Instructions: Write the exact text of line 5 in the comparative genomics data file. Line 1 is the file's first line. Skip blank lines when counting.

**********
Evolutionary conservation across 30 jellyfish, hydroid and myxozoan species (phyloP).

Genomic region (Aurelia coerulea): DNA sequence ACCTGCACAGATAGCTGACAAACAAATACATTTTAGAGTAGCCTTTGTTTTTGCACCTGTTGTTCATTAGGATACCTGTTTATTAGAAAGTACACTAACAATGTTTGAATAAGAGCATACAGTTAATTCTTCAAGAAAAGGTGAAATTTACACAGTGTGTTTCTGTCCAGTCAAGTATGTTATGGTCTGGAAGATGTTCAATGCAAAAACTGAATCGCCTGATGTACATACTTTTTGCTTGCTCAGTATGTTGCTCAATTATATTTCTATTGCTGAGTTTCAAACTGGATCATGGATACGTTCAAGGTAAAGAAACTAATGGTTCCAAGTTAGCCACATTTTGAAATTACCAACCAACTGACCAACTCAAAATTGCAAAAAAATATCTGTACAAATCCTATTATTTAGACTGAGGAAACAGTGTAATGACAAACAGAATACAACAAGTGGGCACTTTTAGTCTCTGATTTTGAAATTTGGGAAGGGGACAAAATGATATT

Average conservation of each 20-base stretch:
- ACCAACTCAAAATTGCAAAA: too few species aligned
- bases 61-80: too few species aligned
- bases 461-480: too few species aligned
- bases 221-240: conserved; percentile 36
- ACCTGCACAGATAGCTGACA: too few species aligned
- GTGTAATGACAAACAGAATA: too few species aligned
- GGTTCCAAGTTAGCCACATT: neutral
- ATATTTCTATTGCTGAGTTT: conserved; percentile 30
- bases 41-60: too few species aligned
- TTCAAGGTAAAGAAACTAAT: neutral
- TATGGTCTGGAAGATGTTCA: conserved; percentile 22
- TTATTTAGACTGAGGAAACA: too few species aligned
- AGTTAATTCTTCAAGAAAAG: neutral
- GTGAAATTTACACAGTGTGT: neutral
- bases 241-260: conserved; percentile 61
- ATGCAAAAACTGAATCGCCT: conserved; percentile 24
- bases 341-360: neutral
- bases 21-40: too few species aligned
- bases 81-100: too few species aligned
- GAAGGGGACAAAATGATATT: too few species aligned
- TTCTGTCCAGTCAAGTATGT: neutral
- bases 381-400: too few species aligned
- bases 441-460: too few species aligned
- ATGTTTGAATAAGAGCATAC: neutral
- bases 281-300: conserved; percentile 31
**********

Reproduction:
- bases 61-80: too few species aligned